When wine pros talk about terroir (which they do, endlessly), they mean all the qualities of a place that influence the taste of its wines—from the climate to the soil's minerals. Indeed, the subsoil below the top layer of earth has a huge influence on a wine's flavor.

By Kristin Donnelly
Updated March 31, 2015

Wine Region: Mosel, Germany

Soil Type: Slate

Impact: Rieslings have a distinctive flinty edge.

Bottle to Try: 2008 Selbach-Oster Kabinett ($19)

Off-Dry Riesling Pairings

Wine Region: Chablis, France

Soil Type: Limestone

Impact: These whites smell like oyster shells.

Bottle to Try: 2008 Gilbert Picq & ses Fils ($22)

Plus: 5 Terrific Chablis

Video: Ray Isle on How to Smell Wine

Wine Region: Right Bank Bordeaux, France

Soil Type: Clay

Impact: Reds, mainly Merlot, are soft and plush.

Bottle to Try: 2006 Clos de l'Oratoire Saint-Émilion ($40)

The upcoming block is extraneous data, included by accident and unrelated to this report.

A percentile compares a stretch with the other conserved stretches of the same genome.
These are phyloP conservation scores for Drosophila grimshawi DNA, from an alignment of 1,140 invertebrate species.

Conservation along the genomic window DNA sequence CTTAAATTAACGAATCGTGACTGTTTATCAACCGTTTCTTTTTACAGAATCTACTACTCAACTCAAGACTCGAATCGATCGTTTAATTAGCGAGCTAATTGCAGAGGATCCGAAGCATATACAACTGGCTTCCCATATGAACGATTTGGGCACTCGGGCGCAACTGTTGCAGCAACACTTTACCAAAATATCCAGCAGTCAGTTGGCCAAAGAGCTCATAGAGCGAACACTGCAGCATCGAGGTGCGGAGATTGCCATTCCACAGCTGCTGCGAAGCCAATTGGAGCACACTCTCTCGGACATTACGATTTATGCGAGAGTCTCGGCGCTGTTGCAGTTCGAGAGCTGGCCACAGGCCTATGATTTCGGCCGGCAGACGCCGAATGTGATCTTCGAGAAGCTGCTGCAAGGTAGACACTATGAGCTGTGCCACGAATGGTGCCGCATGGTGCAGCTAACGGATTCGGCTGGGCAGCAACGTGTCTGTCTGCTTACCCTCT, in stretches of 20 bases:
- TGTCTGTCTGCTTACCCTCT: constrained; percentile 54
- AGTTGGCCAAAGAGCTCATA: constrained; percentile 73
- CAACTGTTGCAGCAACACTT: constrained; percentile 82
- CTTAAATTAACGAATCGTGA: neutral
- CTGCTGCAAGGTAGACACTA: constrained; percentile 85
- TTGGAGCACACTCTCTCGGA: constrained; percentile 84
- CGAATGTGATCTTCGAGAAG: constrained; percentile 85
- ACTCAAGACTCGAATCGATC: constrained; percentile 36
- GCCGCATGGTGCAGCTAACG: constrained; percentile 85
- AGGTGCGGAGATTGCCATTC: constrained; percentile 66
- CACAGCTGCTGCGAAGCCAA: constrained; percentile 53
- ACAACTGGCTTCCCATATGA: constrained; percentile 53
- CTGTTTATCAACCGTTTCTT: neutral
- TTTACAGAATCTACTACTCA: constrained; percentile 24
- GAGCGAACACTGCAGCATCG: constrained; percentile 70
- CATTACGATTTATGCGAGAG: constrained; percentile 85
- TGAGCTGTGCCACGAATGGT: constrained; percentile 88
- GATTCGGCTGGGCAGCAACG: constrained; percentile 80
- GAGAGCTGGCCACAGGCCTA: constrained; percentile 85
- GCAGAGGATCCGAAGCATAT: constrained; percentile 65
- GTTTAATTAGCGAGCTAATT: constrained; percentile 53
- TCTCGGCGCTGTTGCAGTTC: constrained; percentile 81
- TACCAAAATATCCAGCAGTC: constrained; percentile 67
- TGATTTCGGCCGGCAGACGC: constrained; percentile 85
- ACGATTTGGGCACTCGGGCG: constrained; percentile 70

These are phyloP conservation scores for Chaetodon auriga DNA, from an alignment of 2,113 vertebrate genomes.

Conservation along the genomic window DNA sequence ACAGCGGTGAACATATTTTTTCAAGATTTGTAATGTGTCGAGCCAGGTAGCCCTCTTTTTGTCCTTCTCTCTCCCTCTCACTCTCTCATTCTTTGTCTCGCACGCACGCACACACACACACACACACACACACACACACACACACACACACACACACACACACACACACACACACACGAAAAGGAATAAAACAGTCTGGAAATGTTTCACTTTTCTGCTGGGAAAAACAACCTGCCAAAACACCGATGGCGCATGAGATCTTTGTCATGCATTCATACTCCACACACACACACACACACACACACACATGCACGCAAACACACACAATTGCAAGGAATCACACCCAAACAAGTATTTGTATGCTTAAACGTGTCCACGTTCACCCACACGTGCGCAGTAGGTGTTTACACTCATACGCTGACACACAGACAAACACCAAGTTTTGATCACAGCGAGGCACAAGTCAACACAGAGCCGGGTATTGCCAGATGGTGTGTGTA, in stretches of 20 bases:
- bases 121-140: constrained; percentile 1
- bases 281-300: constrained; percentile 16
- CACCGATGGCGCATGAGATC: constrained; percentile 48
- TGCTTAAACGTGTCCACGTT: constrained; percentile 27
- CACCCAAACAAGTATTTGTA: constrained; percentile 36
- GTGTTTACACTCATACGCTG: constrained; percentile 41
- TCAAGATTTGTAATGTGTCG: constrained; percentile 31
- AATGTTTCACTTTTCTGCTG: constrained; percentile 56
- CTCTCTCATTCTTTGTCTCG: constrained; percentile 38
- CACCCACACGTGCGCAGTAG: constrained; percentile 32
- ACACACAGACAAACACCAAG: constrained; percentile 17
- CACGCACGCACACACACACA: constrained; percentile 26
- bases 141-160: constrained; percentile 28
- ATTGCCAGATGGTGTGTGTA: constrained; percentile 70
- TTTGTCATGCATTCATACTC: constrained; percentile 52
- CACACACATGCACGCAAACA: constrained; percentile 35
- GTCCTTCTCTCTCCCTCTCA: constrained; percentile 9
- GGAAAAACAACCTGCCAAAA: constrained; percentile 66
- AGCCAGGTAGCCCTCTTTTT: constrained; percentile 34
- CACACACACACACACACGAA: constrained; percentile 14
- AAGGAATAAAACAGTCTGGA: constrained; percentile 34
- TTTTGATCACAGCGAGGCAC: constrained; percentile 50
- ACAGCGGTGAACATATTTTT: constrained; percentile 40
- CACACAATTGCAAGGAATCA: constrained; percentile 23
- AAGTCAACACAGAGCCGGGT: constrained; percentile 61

Old World Wine Pairings

Wine Region: Left Bank Bordeaux, France

Soil Type: Gravel

Impact: Reds are firm; Cabernet reigns.

Bottle to Try: 2006 Les Fiefs de Lagrange Saint-Julien ($30)

Cabernet Sauvignon Pairings

Wine Region: Santorini, Greece

Soil Type: Volcanic

Impact: The whites taste especially minerally.

Bottle to Try: 2008 Boutari Santorini ($20)

Plus: 7 Greek Varietals to Know

More Wine Tips:

A Taste of Terroir on the Cheap

Natural Wine: Weird or Wonderful?

Top U.S. Natural Wine Shops

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